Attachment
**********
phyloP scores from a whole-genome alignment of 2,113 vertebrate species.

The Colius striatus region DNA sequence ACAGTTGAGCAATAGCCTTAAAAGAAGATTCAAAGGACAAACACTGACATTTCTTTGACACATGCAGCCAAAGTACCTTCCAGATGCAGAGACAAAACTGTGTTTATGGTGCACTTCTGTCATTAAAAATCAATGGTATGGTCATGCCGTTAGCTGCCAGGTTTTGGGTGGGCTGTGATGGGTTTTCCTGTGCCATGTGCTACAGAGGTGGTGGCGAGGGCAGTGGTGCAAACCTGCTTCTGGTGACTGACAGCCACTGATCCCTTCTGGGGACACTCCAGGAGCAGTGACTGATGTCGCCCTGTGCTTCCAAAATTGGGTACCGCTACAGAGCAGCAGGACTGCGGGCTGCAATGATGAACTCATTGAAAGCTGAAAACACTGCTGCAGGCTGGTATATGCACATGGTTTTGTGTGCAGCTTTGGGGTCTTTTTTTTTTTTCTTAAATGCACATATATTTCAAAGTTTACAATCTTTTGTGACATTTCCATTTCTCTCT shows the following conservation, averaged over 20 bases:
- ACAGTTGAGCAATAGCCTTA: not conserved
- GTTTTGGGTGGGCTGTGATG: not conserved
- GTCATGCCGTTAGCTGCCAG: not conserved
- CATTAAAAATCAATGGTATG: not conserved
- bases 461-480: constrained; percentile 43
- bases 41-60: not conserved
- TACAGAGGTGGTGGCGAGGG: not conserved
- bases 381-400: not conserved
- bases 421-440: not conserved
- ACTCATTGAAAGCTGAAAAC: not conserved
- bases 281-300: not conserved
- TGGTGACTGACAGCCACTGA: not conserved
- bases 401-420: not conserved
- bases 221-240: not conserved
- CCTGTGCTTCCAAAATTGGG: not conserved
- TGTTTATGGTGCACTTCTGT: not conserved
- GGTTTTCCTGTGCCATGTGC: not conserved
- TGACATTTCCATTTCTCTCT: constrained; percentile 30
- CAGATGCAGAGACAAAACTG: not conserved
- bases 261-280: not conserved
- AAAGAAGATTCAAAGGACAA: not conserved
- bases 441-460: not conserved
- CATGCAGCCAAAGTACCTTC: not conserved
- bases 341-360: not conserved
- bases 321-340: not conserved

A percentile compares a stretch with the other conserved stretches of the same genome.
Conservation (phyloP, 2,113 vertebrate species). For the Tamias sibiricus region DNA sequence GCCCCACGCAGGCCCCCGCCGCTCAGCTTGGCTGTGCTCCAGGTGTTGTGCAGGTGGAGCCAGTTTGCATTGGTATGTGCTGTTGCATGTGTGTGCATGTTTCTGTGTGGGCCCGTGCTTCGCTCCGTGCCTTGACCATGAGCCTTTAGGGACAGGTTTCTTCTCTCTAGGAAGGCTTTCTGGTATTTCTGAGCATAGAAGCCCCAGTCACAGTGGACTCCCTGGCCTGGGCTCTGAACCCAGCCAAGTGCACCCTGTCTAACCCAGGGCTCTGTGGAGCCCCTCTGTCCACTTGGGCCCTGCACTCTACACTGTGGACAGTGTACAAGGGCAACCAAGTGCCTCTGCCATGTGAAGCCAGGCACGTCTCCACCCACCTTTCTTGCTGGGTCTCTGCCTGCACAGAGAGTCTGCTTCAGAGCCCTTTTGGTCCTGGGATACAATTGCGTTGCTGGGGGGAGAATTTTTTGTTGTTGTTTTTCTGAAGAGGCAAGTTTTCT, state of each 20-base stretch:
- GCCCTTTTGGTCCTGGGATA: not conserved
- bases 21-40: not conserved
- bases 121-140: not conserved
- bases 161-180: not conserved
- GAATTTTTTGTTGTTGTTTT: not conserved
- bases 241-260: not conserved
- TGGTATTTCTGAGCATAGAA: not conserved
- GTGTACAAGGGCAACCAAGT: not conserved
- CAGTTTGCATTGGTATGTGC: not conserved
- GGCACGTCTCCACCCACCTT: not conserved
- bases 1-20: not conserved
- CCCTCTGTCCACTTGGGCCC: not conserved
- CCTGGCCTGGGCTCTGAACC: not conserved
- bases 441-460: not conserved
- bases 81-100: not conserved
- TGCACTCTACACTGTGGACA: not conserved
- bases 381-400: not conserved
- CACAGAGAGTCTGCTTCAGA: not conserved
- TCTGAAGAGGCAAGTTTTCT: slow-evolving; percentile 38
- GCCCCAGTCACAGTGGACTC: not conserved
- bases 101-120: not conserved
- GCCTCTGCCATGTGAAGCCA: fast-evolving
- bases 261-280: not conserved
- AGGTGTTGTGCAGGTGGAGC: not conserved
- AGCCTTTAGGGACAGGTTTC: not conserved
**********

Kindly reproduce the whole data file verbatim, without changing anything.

phyloP scores from a whole-genome alignment of 2,113 vertebrate species.

The Colius striatus region DNA sequence ACAGTTGAGCAATAGCCTTAAAAGAAGATTCAAAGGACAAACACTGACATTTCTTTGACACATGCAGCCAAAGTACCTTCCAGATGCAGAGACAAAACTGTGTTTATGGTGCACTTCTGTCATTAAAAATCAATGGTATGGTCATGCCGTTAGCTGCCAGGTTTTGGGTGGGCTGTGATGGGTTTTCCTGTGCCATGTGCTACAGAGGTGGTGGCGAGGGCAGTGGTGCAAACCTGCTTCTGGTGACTGACAGCCACTGATCCCTTCTGGGGACACTCCAGGAGCAGTGACTGATGTCGCCCTGTGCTTCCAAAATTGGGTACCGCTACAGAGCAGCAGGACTGCGGGCTGCAATGATGAACTCATTGAAAGCTGAAAACACTGCTGCAGGCTGGTATATGCACATGGTTTTGTGTGCAGCTTTGGGGTCTTTTTTTTTTTTCTTAAATGCACATATATTTCAAAGTTTACAATCTTTTGTGACATTTCCATTTCTCTCT shows the following conservation, averaged over 20 bases:
- ACAGTTGAGCAATAGCCTTA: not conserved
- GTTTTGGGTGGGCTGTGATG: not conserved
- GTCATGCCGTTAGCTGCCAG: not conserved
- CATTAAAAATCAATGGTATG: not conserved
- bases 461-480: constrained; percentile 43
- bases 41-60: not conserved
- TACAGAGGTGGTGGCGAGGG: not conserved
- bases 381-400: not conserved
- bases 421-440: not conserved
- ACTCATTGAAAGCTGAAAAC: not conserved
- bases 281-300: not conserved
- TGGTGACTGACAGCCACTGA: not conserved
- bases 401-420: not conserved
- bases 221-240: not conserved
- CCTGTGCTTCCAAAATTGGG: not conserved
- TGTTTATGGTGCACTTCTGT: not conserved
- GGTTTTCCTGTGCCATGTGC: not conserved
- TGACATTTCCATTTCTCTCT: constrained; percentile 30
- CAGATGCAGAGACAAAACTG: not conserved
- bases 261-280: not conserved
- AAAGAAGATTCAAAGGACAA: not conserved
- bases 441-460: not conserved
- CATGCAGCCAAAGTACCTTC: not conserved
- bases 341-360: not conserved
- bases 321-340: not conserved

A percentile compares a stretch with the other conserved stretches of the same genome.
Conservation (phyloP, 2,113 vertebrate species). For the Tamias sibiricus region DNA sequence GCCCCACGCAGGCCCCCGCCGCTCAGCTTGGCTGTGCTCCAGGTGTTGTGCAGGTGGAGCCAGTTTGCATTGGTATGTGCTGTTGCATGTGTGTGCATGTTTCTGTGTGGGCCCGTGCTTCGCTCCGTGCCTTGACCATGAGCCTTTAGGGACAGGTTTCTTCTCTCTAGGAAGGCTTTCTGGTATTTCTGAGCATAGAAGCCCCAGTCACAGTGGACTCCCTGGCCTGGGCTCTGAACCCAGCCAAGTGCACCCTGTCTAACCCAGGGCTCTGTGGAGCCCCTCTGTCCACTTGGGCCCTGCACTCTACACTGTGGACAGTGTACAAGGGCAACCAAGTGCCTCTGCCATGTGAAGCCAGGCACGTCTCCACCCACCTTTCTTGCTGGGTCTCTGCCTGCACAGAGAGTCTGCTTCAGAGCCCTTTTGGTCCTGGGATACAATTGCGTTGCTGGGGGGAGAATTTTTTGTTGTTGTTTTTCTGAAGAGGCAAGTTTTCT, state of each 20-base stretch:
- GCCCTTTTGGTCCTGGGATA: not conserved
- bases 21-40: not conserved
- bases 121-140: not conserved
- bases 161-180: not conserved
- GAATTTTTTGTTGTTGTTTT: not conserved
- bases 241-260: not conserved
- TGGTATTTCTGAGCATAGAA: not conserved
- GTGTACAAGGGCAACCAAGT: not conserved
- CAGTTTGCATTGGTATGTGC: not conserved
- GGCACGTCTCCACCCACCTT: not conserved
- bases 1-20: not conserved
- CCCTCTGTCCACTTGGGCCC: not conserved
- CCTGGCCTGGGCTCTGAACC: not conserved
- bases 441-460: not conserved
- bases 81-100: not conserved
- TGCACTCTACACTGTGGACA: not conserved
- bases 381-400: not conserved
- CACAGAGAGTCTGCTTCAGA: not conserved
- TCTGAAGAGGCAAGTTTTCT: slow-evolving; percentile 38
- GCCCCAGTCACAGTGGACTC: not conserved
- bases 101-120: not conserved
- GCCTCTGCCATGTGAAGCCA: fast-evolving
- bases 261-280: not conserved
- AGGTGTTGTGCAGGTGGAGC: not conserved
- AGCCTTTAGGGACAGGTTTC: not conserved